Espinoza family caught in tangled CPS, court web
By Diane Bukowski
August 23, 2011
DETROIT – In a shocking development Aug. 3, Family Court referee Mona Youssef ordered Cecilia Espinoza out of her home and away from her five children, while ordering the return of her six-year-old daughter Genoveva to the home. All five children are to be cared for by their father Luis Espinoza pending trial, set for September 27.
Friends of the family who have talked to the children since have said they are upset and crying for their mother, as the father struggles to see that they are fed and ready for school at Bennett Elementary in September, while working as an auto mechanic.
“Leonardo [three years old] doesn’t understand,” said Cornell Squires of We the People, which was formed to assist families victimized by Child Protective Services and other human and civil rights violations. “He thinks his mother doesn’t love him anymore and cries for her. He won’t eat and has lost weight. Genoveva wakes up at night crying for her mother. Gavino and Pedro don’t understand why their mother can’t come home.”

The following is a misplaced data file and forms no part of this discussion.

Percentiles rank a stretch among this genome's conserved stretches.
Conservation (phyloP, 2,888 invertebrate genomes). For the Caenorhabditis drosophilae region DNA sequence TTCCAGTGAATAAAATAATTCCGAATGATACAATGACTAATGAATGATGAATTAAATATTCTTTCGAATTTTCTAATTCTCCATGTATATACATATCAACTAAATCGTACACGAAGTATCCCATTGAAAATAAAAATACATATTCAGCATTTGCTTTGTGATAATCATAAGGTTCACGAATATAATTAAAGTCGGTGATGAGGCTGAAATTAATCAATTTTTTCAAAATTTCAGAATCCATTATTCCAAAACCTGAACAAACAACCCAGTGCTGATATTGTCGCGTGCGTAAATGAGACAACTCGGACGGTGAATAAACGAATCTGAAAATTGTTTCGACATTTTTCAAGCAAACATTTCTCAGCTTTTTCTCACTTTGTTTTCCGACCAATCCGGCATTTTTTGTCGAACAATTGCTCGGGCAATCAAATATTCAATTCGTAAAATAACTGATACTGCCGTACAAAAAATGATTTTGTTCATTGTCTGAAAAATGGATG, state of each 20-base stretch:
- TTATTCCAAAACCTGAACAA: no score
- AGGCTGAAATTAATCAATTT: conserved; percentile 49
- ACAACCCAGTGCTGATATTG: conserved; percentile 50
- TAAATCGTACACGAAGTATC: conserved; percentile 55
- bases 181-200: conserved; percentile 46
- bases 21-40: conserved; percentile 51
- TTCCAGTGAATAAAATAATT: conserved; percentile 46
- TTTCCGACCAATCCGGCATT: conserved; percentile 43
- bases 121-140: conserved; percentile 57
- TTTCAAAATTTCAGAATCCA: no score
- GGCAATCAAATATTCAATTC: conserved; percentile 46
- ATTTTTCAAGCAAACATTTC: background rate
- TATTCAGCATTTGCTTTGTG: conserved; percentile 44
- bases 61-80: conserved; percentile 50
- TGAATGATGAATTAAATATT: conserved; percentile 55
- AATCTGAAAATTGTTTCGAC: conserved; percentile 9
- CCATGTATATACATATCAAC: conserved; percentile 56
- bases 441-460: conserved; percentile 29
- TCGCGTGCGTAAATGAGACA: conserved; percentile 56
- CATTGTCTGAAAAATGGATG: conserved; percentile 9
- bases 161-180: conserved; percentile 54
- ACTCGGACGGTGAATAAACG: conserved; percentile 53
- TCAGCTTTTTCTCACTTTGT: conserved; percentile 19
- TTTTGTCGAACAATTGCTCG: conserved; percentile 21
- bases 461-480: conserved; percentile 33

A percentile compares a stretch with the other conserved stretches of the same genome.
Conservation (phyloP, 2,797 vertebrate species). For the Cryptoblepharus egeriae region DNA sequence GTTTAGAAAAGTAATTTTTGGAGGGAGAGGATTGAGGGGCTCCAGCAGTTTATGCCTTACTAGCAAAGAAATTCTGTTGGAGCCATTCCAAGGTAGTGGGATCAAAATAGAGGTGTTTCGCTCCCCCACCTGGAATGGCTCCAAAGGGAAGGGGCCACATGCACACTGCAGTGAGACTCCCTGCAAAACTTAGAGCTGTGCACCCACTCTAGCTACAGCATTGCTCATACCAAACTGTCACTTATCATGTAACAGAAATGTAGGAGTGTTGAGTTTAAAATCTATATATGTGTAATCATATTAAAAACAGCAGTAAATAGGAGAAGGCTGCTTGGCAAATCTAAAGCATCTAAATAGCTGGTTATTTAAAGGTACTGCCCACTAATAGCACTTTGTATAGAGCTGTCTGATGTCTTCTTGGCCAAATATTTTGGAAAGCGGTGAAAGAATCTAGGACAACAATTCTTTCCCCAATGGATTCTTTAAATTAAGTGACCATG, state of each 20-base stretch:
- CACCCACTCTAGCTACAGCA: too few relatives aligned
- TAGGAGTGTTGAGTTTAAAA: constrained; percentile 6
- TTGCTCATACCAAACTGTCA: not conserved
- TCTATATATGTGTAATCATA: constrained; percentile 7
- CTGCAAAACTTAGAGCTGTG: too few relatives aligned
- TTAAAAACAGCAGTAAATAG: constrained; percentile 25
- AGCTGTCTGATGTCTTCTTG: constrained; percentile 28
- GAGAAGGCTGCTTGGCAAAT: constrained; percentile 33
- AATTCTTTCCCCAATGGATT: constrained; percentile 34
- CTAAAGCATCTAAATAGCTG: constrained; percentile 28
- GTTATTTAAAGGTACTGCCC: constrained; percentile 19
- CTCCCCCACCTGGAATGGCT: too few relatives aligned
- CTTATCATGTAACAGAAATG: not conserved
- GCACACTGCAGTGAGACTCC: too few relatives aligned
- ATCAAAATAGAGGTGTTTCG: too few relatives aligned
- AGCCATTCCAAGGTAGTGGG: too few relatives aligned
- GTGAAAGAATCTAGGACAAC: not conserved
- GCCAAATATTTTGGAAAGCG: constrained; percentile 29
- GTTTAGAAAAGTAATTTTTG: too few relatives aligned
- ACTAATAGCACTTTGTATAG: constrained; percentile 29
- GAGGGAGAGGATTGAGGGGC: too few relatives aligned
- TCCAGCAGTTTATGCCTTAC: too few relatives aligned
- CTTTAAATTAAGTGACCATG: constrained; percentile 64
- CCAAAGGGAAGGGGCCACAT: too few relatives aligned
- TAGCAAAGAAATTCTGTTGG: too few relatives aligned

Some of the court documents in the case obtained by Squires bear the rubber-stamped signature of Judge Leslie Kim Smith, Chief Judge of the Third Circuit’s Family Court division.
During a hearing in the case of Ariana Godboldo-Hakim, Court supervisor Vikki Kapanowski testified that those signatures are stamped by probation officers under her supervision, who are not authorized to order the removal of children and are not attorneys. Judge Smith never sees the documents. (Click on http://voiceofdetroit.net/2011/08/03/another-shock-no-judge-authorized-ariana-godboldos-removal/ for full story.)
The Espinozas’ oldest sons, Luis III, 13, and Pedro, 12, were in court with their parents for the Aug. 3 hearing. They were asked to leave the court during the hearing, supposedly for the sake of sequestration of witnesses. However, the parents’ court-appointed attorneys Edward Hill (for father) and Rick Unger (for mother), did not call them to the stand.
Luis’ testimony in particular was crucial to the case. Genoveva was taken from the home by her grandmother Consuelo Meade on June 19, Father’s Day, after she sustained a black eye while the mother and grandmother were visiting Meade’s husband’s grave. Meade afterwards refused to let her return. She filed a CPS complaint July 8, claiming it was her mother who gave her the black eye.
“My mother wasn’t even home,” Luis III told VOD after the hearing. As his father prepared dinner that day, Genoveva had crawled under her bed, a common activity for her. When she was unable to get out because the bed is so low to the floor, Luis III lifted it off her. It was then he saw her black eye, apparently sustained in her struggle to get in and out.